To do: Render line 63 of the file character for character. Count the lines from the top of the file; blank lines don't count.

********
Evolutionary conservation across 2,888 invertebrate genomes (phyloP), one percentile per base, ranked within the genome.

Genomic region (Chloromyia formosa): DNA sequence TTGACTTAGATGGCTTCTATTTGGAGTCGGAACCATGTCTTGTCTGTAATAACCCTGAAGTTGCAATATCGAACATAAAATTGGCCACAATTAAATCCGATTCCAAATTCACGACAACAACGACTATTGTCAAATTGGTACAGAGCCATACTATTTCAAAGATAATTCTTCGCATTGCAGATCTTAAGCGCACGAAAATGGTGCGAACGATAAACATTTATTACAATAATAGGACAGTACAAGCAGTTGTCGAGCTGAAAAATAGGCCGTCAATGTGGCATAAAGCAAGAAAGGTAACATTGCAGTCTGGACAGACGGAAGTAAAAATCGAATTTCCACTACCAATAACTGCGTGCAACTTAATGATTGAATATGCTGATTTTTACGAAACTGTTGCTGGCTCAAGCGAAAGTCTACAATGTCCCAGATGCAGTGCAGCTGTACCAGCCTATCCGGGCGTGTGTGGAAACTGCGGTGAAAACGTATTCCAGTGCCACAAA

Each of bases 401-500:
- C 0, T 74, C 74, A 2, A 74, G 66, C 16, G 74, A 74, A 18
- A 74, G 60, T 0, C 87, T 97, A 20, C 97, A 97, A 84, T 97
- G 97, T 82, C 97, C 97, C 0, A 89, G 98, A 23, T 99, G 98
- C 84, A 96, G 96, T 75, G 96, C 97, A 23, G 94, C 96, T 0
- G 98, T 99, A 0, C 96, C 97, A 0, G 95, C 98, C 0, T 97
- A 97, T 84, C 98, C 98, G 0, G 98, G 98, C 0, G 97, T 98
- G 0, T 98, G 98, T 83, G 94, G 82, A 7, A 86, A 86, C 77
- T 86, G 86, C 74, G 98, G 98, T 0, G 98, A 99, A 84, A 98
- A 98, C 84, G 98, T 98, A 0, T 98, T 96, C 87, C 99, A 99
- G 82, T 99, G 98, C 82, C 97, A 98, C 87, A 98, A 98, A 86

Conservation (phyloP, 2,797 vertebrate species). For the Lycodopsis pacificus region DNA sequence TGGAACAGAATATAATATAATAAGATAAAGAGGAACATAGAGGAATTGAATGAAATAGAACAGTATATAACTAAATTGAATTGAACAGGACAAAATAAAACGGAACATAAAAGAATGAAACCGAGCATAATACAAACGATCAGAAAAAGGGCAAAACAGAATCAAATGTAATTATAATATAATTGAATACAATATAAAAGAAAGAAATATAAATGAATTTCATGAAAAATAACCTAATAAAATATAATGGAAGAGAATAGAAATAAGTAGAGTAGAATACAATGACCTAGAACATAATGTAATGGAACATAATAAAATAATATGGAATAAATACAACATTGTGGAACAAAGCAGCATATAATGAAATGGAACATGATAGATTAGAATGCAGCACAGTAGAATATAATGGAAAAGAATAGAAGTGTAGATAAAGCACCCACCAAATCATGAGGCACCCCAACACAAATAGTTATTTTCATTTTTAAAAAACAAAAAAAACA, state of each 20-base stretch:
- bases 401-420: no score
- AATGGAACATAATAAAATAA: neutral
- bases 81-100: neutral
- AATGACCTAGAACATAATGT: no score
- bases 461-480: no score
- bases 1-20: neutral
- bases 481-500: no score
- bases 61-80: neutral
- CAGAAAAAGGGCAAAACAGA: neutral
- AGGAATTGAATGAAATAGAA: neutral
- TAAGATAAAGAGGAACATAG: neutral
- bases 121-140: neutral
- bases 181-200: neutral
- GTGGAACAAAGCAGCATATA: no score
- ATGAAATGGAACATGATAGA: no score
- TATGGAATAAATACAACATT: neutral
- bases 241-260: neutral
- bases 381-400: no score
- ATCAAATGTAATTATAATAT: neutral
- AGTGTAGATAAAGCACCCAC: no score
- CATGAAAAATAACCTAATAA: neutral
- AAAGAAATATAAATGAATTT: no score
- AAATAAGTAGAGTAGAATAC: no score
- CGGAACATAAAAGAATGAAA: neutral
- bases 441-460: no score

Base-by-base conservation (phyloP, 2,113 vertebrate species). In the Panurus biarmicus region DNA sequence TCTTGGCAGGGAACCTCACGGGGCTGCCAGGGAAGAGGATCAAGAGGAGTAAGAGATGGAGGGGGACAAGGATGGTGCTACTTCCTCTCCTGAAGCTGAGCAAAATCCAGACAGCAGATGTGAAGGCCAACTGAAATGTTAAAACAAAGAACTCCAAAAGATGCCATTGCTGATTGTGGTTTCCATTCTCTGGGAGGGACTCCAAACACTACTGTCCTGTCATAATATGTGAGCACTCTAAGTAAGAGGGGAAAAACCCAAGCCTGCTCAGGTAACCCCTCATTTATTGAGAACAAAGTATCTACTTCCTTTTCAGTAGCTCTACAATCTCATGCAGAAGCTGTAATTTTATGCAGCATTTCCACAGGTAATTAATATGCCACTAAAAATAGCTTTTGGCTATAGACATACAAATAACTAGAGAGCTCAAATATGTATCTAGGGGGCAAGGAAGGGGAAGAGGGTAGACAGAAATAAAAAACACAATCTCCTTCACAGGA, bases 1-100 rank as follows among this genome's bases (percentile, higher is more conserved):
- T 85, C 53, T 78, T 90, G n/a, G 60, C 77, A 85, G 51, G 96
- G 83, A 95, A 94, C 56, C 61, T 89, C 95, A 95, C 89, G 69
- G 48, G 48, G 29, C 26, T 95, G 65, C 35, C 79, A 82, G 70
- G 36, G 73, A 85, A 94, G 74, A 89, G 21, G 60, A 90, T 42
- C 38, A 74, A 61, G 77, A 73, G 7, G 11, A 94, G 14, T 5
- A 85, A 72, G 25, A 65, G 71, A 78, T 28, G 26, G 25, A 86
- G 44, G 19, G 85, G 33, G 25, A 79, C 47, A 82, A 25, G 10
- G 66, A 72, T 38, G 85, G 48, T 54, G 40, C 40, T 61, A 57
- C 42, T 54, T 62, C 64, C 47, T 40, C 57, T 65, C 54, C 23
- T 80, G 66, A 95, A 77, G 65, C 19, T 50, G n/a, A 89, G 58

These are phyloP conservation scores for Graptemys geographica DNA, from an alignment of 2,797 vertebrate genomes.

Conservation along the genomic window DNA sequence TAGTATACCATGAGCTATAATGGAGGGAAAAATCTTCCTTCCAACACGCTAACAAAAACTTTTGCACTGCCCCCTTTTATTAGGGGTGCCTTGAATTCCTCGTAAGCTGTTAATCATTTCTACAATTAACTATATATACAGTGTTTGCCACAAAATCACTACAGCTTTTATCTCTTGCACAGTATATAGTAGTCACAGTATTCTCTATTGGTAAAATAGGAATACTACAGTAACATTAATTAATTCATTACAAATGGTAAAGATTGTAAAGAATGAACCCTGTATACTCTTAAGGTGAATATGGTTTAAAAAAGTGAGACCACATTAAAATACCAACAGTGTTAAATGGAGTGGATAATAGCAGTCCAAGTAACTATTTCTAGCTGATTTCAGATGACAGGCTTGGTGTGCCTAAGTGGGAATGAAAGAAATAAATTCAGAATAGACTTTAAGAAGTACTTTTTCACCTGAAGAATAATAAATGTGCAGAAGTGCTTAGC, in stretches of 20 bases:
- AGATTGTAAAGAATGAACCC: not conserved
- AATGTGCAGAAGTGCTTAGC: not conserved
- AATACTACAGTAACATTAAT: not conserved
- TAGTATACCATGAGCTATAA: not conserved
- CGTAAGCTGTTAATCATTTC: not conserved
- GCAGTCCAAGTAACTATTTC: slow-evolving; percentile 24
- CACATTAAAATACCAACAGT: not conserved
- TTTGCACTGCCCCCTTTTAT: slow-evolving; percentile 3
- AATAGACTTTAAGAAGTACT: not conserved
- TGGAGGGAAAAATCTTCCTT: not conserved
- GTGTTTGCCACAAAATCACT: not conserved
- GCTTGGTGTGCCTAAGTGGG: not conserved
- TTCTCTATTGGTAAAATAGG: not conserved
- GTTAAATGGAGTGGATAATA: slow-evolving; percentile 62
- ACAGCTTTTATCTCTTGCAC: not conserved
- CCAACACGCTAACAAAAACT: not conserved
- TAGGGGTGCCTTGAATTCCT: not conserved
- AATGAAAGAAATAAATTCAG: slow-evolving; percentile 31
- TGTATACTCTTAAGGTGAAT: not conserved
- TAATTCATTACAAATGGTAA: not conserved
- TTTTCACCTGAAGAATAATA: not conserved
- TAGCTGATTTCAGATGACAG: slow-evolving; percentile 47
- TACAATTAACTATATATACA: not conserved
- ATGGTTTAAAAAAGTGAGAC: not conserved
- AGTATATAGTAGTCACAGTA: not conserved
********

- GTGTTTGCCACAAAATCACT: not conserved